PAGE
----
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Publication numberUS8226648 B2
Publication typeGrant
Application numberUS 11/968,044
Publication dateJul 24, 2012
Filing dateDec 31, 2007
Priority dateDec 31, 2007
Also published asUS20090171343, US20130190754, WO2009088678A1
Publication number11968044, 968044, US 8226648 B2, US 8226648B2, US-B2-8226648, US8226648 B2, US8226648B2
InventorsSaurav Paul, Harry Puryear, Chou Thao
Original AssigneeSt. Jude Medical, Atrial Fibrillation Division, Inc.
Export CitationBiBTeX, EndNote, RefMan
External Links: USPTO, USPTO Assignment, Espacenet
Pressure-sensitive flexible polymer bipolar electrode
US 8226648 B2
Abstract
The present invention is directed to bipolar ablation systems. A bipolar electrode system for ablation therapy is disclosed, including a pressure-sensitive conducting composite layer and a pair of electrodes in electrical conductive contact or communication with the pressure-sensitive conducting composite layer. Energy (e.g., ablation energy) is delivered via the pressure-sensitive conductive composition when sufficient pressure is applied to transform the pressure-sensitive conductive composite to an electrical conductor. An electrically insulative flexible layer, which may include a passageway for a fill material is also disclosed. In some embodiments, the systems can also be used for targeted delivery of compounds, such as drugs, using a bipolar electrode.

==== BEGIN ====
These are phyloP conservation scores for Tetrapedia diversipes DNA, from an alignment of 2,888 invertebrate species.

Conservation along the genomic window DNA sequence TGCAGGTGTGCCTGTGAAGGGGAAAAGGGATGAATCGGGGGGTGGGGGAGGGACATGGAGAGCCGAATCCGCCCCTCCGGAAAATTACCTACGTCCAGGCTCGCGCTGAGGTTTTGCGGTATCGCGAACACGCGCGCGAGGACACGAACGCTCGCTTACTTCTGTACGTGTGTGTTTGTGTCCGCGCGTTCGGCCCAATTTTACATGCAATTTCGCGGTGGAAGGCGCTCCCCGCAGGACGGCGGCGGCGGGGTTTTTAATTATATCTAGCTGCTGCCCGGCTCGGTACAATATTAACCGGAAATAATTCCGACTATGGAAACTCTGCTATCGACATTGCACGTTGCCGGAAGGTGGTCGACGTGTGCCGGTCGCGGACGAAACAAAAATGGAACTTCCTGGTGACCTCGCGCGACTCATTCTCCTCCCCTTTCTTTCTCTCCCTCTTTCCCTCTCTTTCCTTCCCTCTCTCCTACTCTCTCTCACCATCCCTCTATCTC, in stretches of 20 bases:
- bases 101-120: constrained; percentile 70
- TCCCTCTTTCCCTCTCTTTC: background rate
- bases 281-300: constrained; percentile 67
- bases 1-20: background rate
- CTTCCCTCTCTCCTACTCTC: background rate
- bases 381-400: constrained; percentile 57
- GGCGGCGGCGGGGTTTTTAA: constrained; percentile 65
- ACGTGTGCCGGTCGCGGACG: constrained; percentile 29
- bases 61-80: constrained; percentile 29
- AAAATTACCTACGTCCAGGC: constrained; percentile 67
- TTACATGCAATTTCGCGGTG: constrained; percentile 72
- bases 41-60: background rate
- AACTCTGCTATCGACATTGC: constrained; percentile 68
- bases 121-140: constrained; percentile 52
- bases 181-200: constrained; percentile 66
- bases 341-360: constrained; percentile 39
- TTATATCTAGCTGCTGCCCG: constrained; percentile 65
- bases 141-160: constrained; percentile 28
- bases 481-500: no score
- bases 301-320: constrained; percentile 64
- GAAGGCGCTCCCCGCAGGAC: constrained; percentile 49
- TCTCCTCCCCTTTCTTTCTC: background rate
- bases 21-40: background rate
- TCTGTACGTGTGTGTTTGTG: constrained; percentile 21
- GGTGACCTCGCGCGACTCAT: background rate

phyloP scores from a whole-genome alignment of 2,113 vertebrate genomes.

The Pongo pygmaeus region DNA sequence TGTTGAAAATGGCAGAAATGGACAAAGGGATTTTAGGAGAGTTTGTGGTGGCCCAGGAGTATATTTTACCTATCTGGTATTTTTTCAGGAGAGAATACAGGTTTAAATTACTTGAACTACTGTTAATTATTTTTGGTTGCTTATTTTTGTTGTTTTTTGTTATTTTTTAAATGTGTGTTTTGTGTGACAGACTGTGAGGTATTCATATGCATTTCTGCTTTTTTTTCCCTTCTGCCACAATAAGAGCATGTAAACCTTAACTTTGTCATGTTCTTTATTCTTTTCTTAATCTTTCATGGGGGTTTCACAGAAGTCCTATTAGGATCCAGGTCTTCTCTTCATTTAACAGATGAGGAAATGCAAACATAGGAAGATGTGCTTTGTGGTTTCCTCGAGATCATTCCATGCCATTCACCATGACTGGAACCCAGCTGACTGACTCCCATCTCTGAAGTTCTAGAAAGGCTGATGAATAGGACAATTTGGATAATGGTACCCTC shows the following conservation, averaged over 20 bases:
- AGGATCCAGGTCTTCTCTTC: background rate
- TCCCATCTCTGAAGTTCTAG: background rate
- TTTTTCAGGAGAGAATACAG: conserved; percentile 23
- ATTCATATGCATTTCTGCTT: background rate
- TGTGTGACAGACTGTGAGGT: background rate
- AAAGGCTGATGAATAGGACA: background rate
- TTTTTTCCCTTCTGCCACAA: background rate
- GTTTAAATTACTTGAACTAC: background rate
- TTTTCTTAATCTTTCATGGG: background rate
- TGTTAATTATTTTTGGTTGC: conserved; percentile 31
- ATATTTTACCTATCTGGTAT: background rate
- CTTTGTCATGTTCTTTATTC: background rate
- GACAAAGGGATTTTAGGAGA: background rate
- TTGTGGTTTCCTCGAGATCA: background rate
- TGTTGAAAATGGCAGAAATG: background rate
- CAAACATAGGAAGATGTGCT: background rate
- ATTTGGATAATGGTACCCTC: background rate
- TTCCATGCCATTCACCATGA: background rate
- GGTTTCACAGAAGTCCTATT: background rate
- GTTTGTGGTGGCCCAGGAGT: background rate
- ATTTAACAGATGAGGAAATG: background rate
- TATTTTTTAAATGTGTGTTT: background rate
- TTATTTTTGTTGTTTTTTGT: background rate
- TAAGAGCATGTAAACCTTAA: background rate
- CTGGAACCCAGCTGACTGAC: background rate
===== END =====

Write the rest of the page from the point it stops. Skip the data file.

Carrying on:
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Claims(30)
1. A bipolar electrode system for ablation therapy, comprising:
a pressure-sensitive conducting composite layer;
a pair of electrodes in electrical communication with the pressure-sensitive conducting composite layer;
a conductor in electrical communication with the pressure-sensitive conducting composite layer; and
at least one pressure transfer member disposed between the pressure-sensitive conducting composite layer and at least one of the electrodes, such that pressure applied to the at least one of the electrodes is transferred through the at least one pressure transfer member to the pressure-sensitive conducting composite layer.
2. The bipolar electrode system of claim 1, further comprising:
a catheter base coupled to one of the electrodes.
3. The bipolar electrode system of claim 1, further comprising:
an energy source coupled to the pair of electrodes, such that ablation energy is delivered via the pressure-sensitive conducting composite layer when sufficient pressure is applied to transform the pressure-sensitive conducting composite layer to an electrical conductor.
4. The bipolar electrode system of claim 1, further comprising:
an electrically insulative flexible layer adjacent the pressure-sensitive conducting composite layer.
5. The bipolar electrode system of claim 4, further comprising: